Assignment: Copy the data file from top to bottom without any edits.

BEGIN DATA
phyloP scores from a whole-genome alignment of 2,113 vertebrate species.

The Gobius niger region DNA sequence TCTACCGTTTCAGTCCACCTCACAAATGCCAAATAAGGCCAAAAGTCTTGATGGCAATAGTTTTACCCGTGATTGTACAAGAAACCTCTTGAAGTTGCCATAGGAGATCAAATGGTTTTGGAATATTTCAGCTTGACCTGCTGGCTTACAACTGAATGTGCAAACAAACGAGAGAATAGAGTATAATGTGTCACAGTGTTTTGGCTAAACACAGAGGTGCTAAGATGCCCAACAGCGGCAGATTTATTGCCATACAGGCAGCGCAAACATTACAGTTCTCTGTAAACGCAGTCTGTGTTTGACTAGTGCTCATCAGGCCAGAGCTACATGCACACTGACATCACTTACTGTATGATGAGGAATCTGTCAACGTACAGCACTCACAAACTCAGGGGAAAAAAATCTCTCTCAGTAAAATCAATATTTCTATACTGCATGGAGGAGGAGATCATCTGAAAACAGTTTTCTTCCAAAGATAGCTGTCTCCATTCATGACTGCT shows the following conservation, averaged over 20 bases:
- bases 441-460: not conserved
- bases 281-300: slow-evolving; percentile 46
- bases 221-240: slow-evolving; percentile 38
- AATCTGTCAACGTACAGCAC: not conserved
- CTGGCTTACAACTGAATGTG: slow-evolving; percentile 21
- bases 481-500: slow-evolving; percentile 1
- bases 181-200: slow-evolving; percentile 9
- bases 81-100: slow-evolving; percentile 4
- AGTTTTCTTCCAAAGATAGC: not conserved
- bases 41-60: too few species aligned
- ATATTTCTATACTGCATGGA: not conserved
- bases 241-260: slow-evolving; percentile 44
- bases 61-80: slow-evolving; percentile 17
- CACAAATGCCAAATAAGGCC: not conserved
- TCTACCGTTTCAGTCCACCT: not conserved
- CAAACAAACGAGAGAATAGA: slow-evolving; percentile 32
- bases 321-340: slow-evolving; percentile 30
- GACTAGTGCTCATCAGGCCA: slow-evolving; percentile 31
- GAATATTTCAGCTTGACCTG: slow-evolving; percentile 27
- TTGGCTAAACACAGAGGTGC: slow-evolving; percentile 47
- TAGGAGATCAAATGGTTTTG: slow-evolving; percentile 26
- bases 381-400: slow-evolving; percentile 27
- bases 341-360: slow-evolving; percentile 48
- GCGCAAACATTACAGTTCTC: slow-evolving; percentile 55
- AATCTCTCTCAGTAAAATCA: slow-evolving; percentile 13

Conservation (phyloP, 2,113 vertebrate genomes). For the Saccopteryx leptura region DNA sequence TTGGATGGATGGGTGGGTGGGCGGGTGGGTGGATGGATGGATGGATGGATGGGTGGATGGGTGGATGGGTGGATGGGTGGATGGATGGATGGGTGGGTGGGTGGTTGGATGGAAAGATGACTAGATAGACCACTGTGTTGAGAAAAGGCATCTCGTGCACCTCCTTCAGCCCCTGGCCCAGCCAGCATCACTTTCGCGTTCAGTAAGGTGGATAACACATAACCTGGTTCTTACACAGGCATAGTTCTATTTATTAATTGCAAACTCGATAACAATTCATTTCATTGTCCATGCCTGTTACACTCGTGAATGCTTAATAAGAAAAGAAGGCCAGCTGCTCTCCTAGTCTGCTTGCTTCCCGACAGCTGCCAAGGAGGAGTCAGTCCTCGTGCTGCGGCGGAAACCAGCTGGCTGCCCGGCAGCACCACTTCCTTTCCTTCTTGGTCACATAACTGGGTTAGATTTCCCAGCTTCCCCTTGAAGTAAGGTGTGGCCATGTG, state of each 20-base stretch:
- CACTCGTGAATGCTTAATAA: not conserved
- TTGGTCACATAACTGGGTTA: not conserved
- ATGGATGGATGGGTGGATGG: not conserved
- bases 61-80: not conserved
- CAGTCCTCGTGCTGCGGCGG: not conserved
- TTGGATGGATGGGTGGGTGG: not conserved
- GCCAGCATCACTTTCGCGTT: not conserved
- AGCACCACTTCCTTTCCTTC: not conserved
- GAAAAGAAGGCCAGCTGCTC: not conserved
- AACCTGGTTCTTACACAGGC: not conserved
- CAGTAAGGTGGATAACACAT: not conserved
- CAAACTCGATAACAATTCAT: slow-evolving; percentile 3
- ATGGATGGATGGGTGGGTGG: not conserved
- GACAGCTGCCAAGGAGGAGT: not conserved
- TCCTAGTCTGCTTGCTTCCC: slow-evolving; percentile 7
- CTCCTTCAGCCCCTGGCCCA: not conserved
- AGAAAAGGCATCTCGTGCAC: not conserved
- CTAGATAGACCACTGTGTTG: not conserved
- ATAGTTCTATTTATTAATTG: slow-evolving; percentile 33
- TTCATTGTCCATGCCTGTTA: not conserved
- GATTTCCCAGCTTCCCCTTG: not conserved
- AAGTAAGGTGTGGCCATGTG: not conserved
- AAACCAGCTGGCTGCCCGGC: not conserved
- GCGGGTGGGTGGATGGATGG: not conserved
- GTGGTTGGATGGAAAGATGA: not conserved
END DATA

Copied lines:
phyloP scores from a whole-genome alignment of 2,113 vertebrate species.

The Gobius niger region DNA sequence TCTACCGTTTCAGTCCACCTCACAAATGCCAAATAAGGCCAAAAGTCTTGATGGCAATAGTTTTACCCGTGATTGTACAAGAAACCTCTTGAAGTTGCCATAGGAGATCAAATGGTTTTGGAATATTTCAGCTTGACCTGCTGGCTTACAACTGAATGTGCAAACAAACGAGAGAATAGAGTATAATGTGTCACAGTGTTTTGGCTAAACACAGAGGTGCTAAGATGCCCAACAGCGGCAGATTTATTGCCATACAGGCAGCGCAAACATTACAGTTCTCTGTAAACGCAGTCTGTGTTTGACTAGTGCTCATCAGGCCAGAGCTACATGCACACTGACATCACTTACTGTATGATGAGGAATCTGTCAACGTACAGCACTCACAAACTCAGGGGAAAAAAATCTCTCTCAGTAAAATCAATATTTCTATACTGCATGGAGGAGGAGATCATCTGAAAACAGTTTTCTTCCAAAGATAGCTGTCTCCATTCATGACTGCT shows the following conservation, averaged over 20 bases:
- bases 441-460: not conserved
- bases 281-300: slow-evolving; percentile 46
- bases 221-240: slow-evolving; percentile 38
- AATCTGTCAACGTACAGCAC: not conserved
- CTGGCTTACAACTGAATGTG: slow-evolving; percentile 21
- bases 481-500: slow-evolving; percentile 1
- bases 181-200: slow-evolving; percentile 9
- bases 81-100: slow-evolving; percentile 4
- AGTTTTCTTCCAAAGATAGC: not conserved
- bases 41-60: too few species aligned
- ATATTTCTATACTGCATGGA: not conserved
- bases 241-260: slow-evolving; percentile 44
- bases 61-80: slow-evolving; percentile 17
- CACAAATGCCAAATAAGGCC: not conserved
- TCTACCGTTTCAGTCCACCT: not conserved
- CAAACAAACGAGAGAATAGA: slow-evolving; percentile 32
- bases 321-340: slow-evolving; percentile 30
- GACTAGTGCTCATCAGGCCA: slow-evolving; percentile 31
- GAATATTTCAGCTTGACCTG: slow-evolving; percentile 27
- TTGGCTAAACACAGAGGTGC: slow-evolving; percentile 47
- TAGGAGATCAAATGGTTTTG: slow-evolving; percentile 26
- bases 381-400: slow-evolving; percentile 27
- bases 341-360: slow-evolving; percentile 48
- GCGCAAACATTACAGTTCTC: slow-evolving; percentile 55
- AATCTCTCTCAGTAAAATCA: slow-evolving; percentile 13

Conservation (phyloP, 2,113 vertebrate genomes). For the Saccopteryx leptura region DNA sequence TTGGATGGATGGGTGGGTGGGCGGGTGGGTGGATGGATGGATGGATGGATGGGTGGATGGGTGGATGGGTGGATGGGTGGATGGATGGATGGGTGGGTGGGTGGTTGGATGGAAAGATGACTAGATAGACCACTGTGTTGAGAAAAGGCATCTCGTGCACCTCCTTCAGCCCCTGGCCCAGCCAGCATCACTTTCGCGTTCAGTAAGGTGGATAACACATAACCTGGTTCTTACACAGGCATAGTTCTATTTATTAATTGCAAACTCGATAACAATTCATTTCATTGTCCATGCCTGTTACACTCGTGAATGCTTAATAAGAAAAGAAGGCCAGCTGCTCTCCTAGTCTGCTTGCTTCCCGACAGCTGCCAAGGAGGAGTCAGTCCTCGTGCTGCGGCGGAAACCAGCTGGCTGCCCGGCAGCACCACTTCCTTTCCTTCTTGGTCACATAACTGGGTTAGATTTCCCAGCTTCCCCTTGAAGTAAGGTGTGGCCATGTG, state of each 20-base stretch:
- CACTCGTGAATGCTTAATAA: not conserved
- TTGGTCACATAACTGGGTTA: not conserved
- ATGGATGGATGGGTGGATGG: not conserved
- bases 61-80: not conserved
- CAGTCCTCGTGCTGCGGCGG: not conserved
- TTGGATGGATGGGTGGGTGG: not conserved
- GCCAGCATCACTTTCGCGTT: not conserved
- AGCACCACTTCCTTTCCTTC: not conserved
- GAAAAGAAGGCCAGCTGCTC: not conserved
- AACCTGGTTCTTACACAGGC: not conserved
- CAGTAAGGTGGATAACACAT: not conserved
- CAAACTCGATAACAATTCAT: slow-evolving; percentile 3
- ATGGATGGATGGGTGGGTGG: not conserved
- GACAGCTGCCAAGGAGGAGT: not conserved
- TCCTAGTCTGCTTGCTTCCC: slow-evolving; percentile 7
- CTCCTTCAGCCCCTGGCCCA: not conserved
- AGAAAAGGCATCTCGTGCAC: not conserved
- CTAGATAGACCACTGTGTTG: not conserved
- ATAGTTCTATTTATTAATTG: slow-evolving; percentile 33
- TTCATTGTCCATGCCTGTTA: not conserved
- GATTTCCCAGCTTCCCCTTG: not conserved
- AAGTAAGGTGTGGCCATGTG: not conserved
- AAACCAGCTGGCTGCCCGGC: not conserved
- GCGGGTGGGTGGATGGATGG: not conserved
- GTGGTTGGATGGAAAGATGA: not conserved